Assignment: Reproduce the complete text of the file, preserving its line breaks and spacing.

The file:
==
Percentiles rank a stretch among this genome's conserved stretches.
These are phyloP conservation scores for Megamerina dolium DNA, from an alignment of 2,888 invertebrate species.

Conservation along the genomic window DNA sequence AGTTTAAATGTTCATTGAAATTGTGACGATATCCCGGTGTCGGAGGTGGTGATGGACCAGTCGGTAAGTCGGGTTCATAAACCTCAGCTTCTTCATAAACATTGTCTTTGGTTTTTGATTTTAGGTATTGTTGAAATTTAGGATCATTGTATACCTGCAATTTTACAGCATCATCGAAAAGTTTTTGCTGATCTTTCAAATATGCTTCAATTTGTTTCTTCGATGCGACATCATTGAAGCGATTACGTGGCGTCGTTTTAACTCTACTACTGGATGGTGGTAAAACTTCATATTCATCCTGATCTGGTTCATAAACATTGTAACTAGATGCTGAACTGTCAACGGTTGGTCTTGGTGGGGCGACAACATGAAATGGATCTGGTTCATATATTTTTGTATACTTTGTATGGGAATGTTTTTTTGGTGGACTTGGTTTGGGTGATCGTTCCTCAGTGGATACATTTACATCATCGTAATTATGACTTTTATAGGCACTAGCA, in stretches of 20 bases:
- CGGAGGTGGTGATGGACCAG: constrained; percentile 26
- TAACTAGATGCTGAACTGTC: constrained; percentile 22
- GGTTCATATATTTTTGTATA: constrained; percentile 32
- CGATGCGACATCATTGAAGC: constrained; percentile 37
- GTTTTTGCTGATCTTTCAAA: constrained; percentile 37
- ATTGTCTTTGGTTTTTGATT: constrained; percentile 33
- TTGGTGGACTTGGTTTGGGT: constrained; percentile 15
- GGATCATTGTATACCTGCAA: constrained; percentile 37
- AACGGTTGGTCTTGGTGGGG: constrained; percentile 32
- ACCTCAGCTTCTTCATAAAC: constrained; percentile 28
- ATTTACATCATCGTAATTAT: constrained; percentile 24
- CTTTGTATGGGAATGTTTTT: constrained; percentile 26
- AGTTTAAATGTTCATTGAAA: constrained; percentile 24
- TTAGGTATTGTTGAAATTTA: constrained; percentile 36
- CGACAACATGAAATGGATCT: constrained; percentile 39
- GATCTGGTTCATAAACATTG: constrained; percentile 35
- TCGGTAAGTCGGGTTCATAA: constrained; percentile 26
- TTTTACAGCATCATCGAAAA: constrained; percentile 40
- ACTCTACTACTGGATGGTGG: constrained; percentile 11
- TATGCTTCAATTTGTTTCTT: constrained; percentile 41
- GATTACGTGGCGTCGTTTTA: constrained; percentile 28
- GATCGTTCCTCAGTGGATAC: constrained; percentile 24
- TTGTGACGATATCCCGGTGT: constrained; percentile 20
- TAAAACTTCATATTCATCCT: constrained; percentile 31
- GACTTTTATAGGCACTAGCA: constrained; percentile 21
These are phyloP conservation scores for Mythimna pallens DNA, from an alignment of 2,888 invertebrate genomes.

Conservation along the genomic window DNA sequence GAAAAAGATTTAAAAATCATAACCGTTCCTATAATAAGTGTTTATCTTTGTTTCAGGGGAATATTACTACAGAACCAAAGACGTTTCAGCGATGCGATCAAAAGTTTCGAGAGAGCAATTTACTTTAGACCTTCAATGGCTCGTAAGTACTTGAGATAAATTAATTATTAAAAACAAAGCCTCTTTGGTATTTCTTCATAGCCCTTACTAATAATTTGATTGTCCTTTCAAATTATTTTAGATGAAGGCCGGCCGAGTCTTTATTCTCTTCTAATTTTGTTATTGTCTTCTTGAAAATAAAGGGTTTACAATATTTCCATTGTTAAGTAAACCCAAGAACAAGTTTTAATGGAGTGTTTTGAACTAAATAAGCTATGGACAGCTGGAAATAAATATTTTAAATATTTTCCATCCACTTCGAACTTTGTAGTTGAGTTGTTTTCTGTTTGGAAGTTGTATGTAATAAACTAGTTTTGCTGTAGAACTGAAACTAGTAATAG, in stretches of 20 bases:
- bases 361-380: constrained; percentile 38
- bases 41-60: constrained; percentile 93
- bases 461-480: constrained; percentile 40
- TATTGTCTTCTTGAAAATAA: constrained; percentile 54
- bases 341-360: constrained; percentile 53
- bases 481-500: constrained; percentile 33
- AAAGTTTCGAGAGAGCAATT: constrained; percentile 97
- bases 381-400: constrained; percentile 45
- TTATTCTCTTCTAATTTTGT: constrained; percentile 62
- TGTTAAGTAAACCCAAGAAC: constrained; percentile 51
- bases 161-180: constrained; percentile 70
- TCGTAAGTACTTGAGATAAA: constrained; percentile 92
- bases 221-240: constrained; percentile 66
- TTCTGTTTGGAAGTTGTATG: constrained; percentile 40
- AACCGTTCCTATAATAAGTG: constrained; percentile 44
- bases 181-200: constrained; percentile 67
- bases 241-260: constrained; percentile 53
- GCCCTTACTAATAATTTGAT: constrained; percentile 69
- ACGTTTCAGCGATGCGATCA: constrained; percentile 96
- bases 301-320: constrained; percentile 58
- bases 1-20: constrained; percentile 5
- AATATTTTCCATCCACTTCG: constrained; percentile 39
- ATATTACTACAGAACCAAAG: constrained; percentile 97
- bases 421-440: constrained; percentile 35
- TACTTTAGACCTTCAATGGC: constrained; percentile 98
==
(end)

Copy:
Percentiles rank a stretch among this genome's conserved stretches.
These are phyloP conservation scores for Megamerina dolium DNA, from an alignment of 2,888 invertebrate species.

Conservation along the genomic window DNA sequence AGTTTAAATGTTCATTGAAATTGTGACGATATCCCGGTGTCGGAGGTGGTGATGGACCAGTCGGTAAGTCGGGTTCATAAACCTCAGCTTCTTCATAAACATTGTCTTTGGTTTTTGATTTTAGGTATTGTTGAAATTTAGGATCATTGTATACCTGCAATTTTACAGCATCATCGAAAAGTTTTTGCTGATCTTTCAAATATGCTTCAATTTGTTTCTTCGATGCGACATCATTGAAGCGATTACGTGGCGTCGTTTTAACTCTACTACTGGATGGTGGTAAAACTTCATATTCATCCTGATCTGGTTCATAAACATTGTAACTAGATGCTGAACTGTCAACGGTTGGTCTTGGTGGGGCGACAACATGAAATGGATCTGGTTCATATATTTTTGTATACTTTGTATGGGAATGTTTTTTTGGTGGACTTGGTTTGGGTGATCGTTCCTCAGTGGATACATTTACATCATCGTAATTATGACTTTTATAGGCACTAGCA, in stretches of 20 bases:
- CGGAGGTGGTGATGGACCAG: constrained; percentile 26
- TAACTAGATGCTGAACTGTC: constrained; percentile 22
- GGTTCATATATTTTTGTATA: constrained; percentile 32
- CGATGCGACATCATTGAAGC: constrained; percentile 37
- GTTTTTGCTGATCTTTCAAA: constrained; percentile 37
- ATTGTCTTTGGTTTTTGATT: constrained; percentile 33
- TTGGTGGACTTGGTTTGGGT: constrained; percentile 15
- GGATCATTGTATACCTGCAA: constrained; percentile 37
- AACGGTTGGTCTTGGTGGGG: constrained; percentile 32
- ACCTCAGCTTCTTCATAAAC: constrained; percentile 28
- ATTTACATCATCGTAATTAT: constrained; percentile 24
- CTTTGTATGGGAATGTTTTT: constrained; percentile 26
- AGTTTAAATGTTCATTGAAA: constrained; percentile 24
- TTAGGTATTGTTGAAATTTA: constrained; percentile 36
- CGACAACATGAAATGGATCT: constrained; percentile 39
- GATCTGGTTCATAAACATTG: constrained; percentile 35
- TCGGTAAGTCGGGTTCATAA: constrained; percentile 26
- TTTTACAGCATCATCGAAAA: constrained; percentile 40
- ACTCTACTACTGGATGGTGG: constrained; percentile 11
- TATGCTTCAATTTGTTTCTT: constrained; percentile 41
- GATTACGTGGCGTCGTTTTA: constrained; percentile 28
- GATCGTTCCTCAGTGGATAC: constrained; percentile 24
- TTGTGACGATATCCCGGTGT: constrained; percentile 20
- TAAAACTTCATATTCATCCT: constrained; percentile 31
- GACTTTTATAGGCACTAGCA: constrained; percentile 21
These are phyloP conservation scores for Mythimna pallens DNA, from an alignment of 2,888 invertebrate genomes.

Conservation along the genomic window DNA sequence GAAAAAGATTTAAAAATCATAACCGTTCCTATAATAAGTGTTTATCTTTGTTTCAGGGGAATATTACTACAGAACCAAAGACGTTTCAGCGATGCGATCAAAAGTTTCGAGAGAGCAATTTACTTTAGACCTTCAATGGCTCGTAAGTACTTGAGATAAATTAATTATTAAAAACAAAGCCTCTTTGGTATTTCTTCATAGCCCTTACTAATAATTTGATTGTCCTTTCAAATTATTTTAGATGAAGGCCGGCCGAGTCTTTATTCTCTTCTAATTTTGTTATTGTCTTCTTGAAAATAAAGGGTTTACAATATTTCCATTGTTAAGTAAACCCAAGAACAAGTTTTAATGGAGTGTTTTGAACTAAATAAGCTATGGACAGCTGGAAATAAATATTTTAAATATTTTCCATCCACTTCGAACTTTGTAGTTGAGTTGTTTTCTGTTTGGAAGTTGTATGTAATAAACTAGTTTTGCTGTAGAACTGAAACTAGTAATAG, in stretches of 20 bases:
- bases 361-380: constrained; percentile 38
- bases 41-60: constrained; percentile 93
- bases 461-480: constrained; percentile 40
- TATTGTCTTCTTGAAAATAA: constrained; percentile 54
- bases 341-360: constrained; percentile 53
- bases 481-500: constrained; percentile 33
- AAAGTTTCGAGAGAGCAATT: constrained; percentile 97
- bases 381-400: constrained; percentile 45
- TTATTCTCTTCTAATTTTGT: constrained; percentile 62
- TGTTAAGTAAACCCAAGAAC: constrained; percentile 51
- bases 161-180: constrained; percentile 70
- TCGTAAGTACTTGAGATAAA: constrained; percentile 92
- bases 221-240: constrained; percentile 66
- TTCTGTTTGGAAGTTGTATG: constrained; percentile 40
- AACCGTTCCTATAATAAGTG: constrained; percentile 44
- bases 181-200: constrained; percentile 67
- bases 241-260: constrained; percentile 53
- GCCCTTACTAATAATTTGAT: constrained; percentile 69
- ACGTTTCAGCGATGCGATCA: constrained; percentile 96
- bases 301-320: constrained; percentile 58
- bases 1-20: constrained; percentile 5
- AATATTTTCCATCCACTTCG: constrained; percentile 39
- ATATTACTACAGAACCAAAG: constrained; percentile 97
- bases 421-440: constrained; percentile 35
- TACTTTAGACCTTCAATGGC: constrained; percentile 98